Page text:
Rubicon Wants To Be Your Cheap 3D Scanner


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For the past year, 3D printers have been in a race to the bottom to see who can offer the most sophisticated hardware at the lowest price. That race isn't going to end anytime soon, but there's another related race that's just starting.

Robert Mikelson of Latvia recently unveiled the Rubicon - a $199 3D scanner - on Indiegogo. It's similar to the MakerBot Digitizer as it creates a 3D model of a physical object using a camera, lasers and a turntable, but at a fraction of the price.

So, what are the pros and cons of the Rubicon versus the Digitizer? The most apparent win for the Rubicon is on price as it only costs $199 versus the Digitizer's $1,400. Mikelson also claims that the Rubicon can capture texture where the Digitizer can not. It's able to do this through a 13 MP camera compared to the 1.3MP camera used in the Digitizer. One more win for the Rubicon comes in with its scan speed as the device can complete a full scan in three minutes versus the Digitizer's 12 minutes.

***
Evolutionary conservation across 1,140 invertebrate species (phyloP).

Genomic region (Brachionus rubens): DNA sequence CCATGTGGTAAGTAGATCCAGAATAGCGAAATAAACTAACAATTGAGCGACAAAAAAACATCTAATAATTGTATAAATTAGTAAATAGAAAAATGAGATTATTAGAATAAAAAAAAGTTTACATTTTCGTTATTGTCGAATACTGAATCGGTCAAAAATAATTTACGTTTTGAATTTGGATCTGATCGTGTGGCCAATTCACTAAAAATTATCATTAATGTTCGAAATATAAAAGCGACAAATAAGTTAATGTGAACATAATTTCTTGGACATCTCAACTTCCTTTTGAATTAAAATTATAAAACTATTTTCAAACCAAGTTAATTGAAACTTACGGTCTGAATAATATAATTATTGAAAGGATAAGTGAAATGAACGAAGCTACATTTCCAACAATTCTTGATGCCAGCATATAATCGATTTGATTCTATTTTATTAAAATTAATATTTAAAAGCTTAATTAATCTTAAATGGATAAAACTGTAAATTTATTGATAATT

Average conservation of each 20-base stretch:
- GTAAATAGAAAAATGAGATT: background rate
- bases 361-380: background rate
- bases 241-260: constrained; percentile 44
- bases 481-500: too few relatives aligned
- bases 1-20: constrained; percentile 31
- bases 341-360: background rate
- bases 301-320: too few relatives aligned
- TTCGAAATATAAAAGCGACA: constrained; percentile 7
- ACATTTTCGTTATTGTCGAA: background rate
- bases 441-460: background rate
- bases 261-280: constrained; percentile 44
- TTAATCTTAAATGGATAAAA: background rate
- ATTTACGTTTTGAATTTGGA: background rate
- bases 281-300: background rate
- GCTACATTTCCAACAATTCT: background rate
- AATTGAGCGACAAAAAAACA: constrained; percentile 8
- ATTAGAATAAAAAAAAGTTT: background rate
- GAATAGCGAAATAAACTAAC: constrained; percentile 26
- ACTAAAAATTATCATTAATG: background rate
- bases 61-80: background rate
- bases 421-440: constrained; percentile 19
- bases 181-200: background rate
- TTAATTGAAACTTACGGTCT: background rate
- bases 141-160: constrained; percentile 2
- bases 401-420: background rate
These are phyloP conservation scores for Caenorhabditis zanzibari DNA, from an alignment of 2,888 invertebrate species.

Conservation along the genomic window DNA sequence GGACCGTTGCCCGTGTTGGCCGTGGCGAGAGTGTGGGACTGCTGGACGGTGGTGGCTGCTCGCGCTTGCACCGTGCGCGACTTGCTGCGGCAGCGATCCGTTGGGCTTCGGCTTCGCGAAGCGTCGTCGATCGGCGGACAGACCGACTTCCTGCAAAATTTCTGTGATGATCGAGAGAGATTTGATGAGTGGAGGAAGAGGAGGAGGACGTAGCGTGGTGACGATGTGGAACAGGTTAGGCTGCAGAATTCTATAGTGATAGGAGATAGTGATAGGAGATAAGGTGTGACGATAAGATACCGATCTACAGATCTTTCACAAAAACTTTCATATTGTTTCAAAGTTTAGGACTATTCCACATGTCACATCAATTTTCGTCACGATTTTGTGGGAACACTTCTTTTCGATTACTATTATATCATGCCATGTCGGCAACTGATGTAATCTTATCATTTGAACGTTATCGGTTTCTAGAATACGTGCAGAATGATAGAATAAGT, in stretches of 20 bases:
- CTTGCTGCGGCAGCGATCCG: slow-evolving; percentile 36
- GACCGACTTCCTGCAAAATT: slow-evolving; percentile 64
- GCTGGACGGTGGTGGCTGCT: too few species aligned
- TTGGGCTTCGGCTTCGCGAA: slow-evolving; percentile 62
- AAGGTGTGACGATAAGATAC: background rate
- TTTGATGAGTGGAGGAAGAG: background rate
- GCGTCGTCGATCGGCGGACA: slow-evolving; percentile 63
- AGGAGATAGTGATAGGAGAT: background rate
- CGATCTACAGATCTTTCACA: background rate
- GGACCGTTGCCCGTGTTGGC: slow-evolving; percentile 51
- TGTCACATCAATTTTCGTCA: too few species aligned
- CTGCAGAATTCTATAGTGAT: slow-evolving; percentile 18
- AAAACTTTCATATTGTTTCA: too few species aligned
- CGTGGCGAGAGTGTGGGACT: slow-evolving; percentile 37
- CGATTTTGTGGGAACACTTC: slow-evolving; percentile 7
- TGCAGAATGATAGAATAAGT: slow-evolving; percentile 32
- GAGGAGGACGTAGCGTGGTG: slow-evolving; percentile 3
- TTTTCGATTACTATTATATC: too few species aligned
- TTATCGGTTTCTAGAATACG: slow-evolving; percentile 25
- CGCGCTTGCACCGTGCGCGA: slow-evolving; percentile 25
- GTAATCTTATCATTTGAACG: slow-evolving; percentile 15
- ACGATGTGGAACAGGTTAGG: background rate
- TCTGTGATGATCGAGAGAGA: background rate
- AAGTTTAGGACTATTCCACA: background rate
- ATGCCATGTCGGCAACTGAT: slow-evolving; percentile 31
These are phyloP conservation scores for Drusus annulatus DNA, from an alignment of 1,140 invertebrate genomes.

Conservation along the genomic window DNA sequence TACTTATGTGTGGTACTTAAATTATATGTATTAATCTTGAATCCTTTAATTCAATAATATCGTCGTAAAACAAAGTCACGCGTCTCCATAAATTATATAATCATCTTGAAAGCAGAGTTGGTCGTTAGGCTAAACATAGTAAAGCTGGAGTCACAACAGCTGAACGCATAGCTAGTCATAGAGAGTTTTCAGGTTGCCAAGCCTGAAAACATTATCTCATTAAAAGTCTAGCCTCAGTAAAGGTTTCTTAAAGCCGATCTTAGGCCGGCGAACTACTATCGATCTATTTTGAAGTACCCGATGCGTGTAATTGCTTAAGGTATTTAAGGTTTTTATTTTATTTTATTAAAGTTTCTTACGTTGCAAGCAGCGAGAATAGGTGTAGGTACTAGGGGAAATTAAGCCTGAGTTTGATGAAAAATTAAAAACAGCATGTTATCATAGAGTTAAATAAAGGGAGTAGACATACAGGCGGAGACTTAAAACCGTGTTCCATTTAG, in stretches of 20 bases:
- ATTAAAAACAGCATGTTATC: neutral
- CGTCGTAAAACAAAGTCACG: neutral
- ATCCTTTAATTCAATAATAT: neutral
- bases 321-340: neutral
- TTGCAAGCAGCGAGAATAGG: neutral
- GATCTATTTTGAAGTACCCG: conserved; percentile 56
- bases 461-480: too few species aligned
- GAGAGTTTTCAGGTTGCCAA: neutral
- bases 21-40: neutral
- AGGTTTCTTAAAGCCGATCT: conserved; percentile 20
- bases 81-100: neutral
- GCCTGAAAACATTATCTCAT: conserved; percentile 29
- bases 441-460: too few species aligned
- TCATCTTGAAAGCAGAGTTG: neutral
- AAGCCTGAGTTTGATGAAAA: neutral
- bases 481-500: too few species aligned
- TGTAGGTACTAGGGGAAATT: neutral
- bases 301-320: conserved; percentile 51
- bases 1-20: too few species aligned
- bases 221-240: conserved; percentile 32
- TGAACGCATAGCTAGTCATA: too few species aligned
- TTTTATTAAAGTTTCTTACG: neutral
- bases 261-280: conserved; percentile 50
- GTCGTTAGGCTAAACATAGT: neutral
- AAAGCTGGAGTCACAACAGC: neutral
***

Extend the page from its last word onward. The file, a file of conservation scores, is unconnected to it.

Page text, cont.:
Is there anything that the Digitizer can do that the Rubicon can't? Well, the Digitizer's main advantage here is that it can scan much larger items. The Rubicon can only scan objects up to 160mm in diameter and 250mm in height. The Digitizer can scan objects up to 8 inches in diameter and 8 inches in height. Mikelson says that the camera on the Rubicon can be moved to allow for larger objects, but we have yet to see that in action.

Speaking of which, check out the video below to see the world's cheapest 3D scanner in action:

Mikelson is hoping to raise $25,000 to produce the Rubicon. He's already a fifth of the way there with $5,180 raised in just a day. He has 44 more days left, and he will receive all funding received during the campaign period even if he doesn't reach the goal.

Of course, a 3D scanner is pretty useless without a 3D printer. For those who want both, a number of other competitors have entered the field with some very compelling hardware that combines a 3D printer and a 3D scanner into one machine. Both devices - the Zeus and the FABtotum - have already gone on to raise more than their funding targets in a matter of days.

[Image: Rubicon/Indiegogo]